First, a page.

In the same way, though they consider the other proposal which the noble Earl put forward—namely, the proposal that unemployment insurance should apply to the younger juveniles—and though I quite agree that they give reasons for thinking that a good many of the criticisms of that proposal are not well-founded, yet in the end they do discard that proposal, and put forward themselves this working certificate scheme. The right rev. Prelate described it in a few words with substantial accuracy, and I need not describe it again. The object of it is to see that some touch and contact is retained with all juveniles from the time they leave school until the time when they come under the insurance scheme. And it is undoubted that there is a great deal that is attractive about the suggestion that is put forward. It is simple, it would not impose a great burden on the employers—they would have, I think, to stamp one form, but they would not have a great deal to do—and it certainly has the advantage of keeping some kind of hold on the juveniles. That would have these particular advantages. It might well be, as the Commisisoners themselves suggest, that you should make it a condition of receiving, or at any rate of retaining, a working certificate that the juvenile undertook to attend at some centre, so that this very grave evil and danger of the unemployed juvenile becoming unemployable should be to some extent guarded against. They also point out that it would maintain some kind of control over these young people, and that it would give to the Departments of Government concerned a great amount of information as to the actual employment of these juveniles and as to what was the best path to recommend them to take in order to obtain and retain employment.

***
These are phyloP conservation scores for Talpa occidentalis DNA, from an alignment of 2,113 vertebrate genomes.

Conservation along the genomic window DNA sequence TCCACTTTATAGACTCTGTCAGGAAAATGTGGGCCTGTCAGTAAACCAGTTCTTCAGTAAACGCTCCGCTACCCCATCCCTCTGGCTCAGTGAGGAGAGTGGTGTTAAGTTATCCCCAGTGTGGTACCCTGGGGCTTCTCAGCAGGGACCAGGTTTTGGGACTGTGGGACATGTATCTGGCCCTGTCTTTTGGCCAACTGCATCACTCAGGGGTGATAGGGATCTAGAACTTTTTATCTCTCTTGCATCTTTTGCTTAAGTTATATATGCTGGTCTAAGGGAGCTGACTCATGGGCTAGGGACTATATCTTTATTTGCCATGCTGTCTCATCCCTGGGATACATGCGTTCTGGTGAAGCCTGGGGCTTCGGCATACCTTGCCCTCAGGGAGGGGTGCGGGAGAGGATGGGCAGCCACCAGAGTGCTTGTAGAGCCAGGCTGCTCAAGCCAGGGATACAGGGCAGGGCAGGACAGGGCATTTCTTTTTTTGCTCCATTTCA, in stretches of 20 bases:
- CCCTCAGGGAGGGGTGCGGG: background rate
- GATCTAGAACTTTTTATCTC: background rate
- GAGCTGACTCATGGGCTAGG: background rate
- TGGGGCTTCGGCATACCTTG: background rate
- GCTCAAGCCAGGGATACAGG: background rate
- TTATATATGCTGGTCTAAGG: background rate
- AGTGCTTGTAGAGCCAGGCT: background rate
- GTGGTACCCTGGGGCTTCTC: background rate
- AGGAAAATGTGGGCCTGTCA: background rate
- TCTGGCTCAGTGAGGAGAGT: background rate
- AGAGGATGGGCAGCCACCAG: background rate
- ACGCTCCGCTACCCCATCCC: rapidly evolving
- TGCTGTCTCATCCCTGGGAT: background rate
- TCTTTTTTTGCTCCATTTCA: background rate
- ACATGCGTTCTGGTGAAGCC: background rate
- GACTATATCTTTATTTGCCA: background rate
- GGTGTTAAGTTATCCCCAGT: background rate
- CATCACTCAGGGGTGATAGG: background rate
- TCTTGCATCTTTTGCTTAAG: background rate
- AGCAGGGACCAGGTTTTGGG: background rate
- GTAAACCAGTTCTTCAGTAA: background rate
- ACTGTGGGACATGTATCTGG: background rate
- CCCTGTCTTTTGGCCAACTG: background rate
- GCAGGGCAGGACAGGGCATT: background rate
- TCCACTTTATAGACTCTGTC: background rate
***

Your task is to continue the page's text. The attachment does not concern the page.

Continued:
I can say that the Government regard this solution with great sympathy and with great initial favour, but they feel that before they adopt it it will be necessary for them to consult the local education authorities—that must obviously be done—and they would like also to note what those who would be principally affected, the employers and the parents and so on, would think of a scheme of this kind. It is evident that it would work far better if it could be adopted with general agreement; certainly if such general agreement could be obtained the Government would be very sympathetic indeed towards the adoption of the proposal. That is what I have to say on behalf of the Government with reference to this Report. I think that it has really facilitated the solution of the very grave and difficult questions with which it deals and I believe, once the new administrative changes have been made and the matter is under the control of one Government Department, and therefore mach more easy to deal with than it has ever been before, that there is every prospect of considerable advance being made in this direction. I feel sure that I speak on behalf of all my colleagues in saying they are extremely anxious that some solution for the very grave difficulties and dangers that have been mentioned to your Lordships should be found.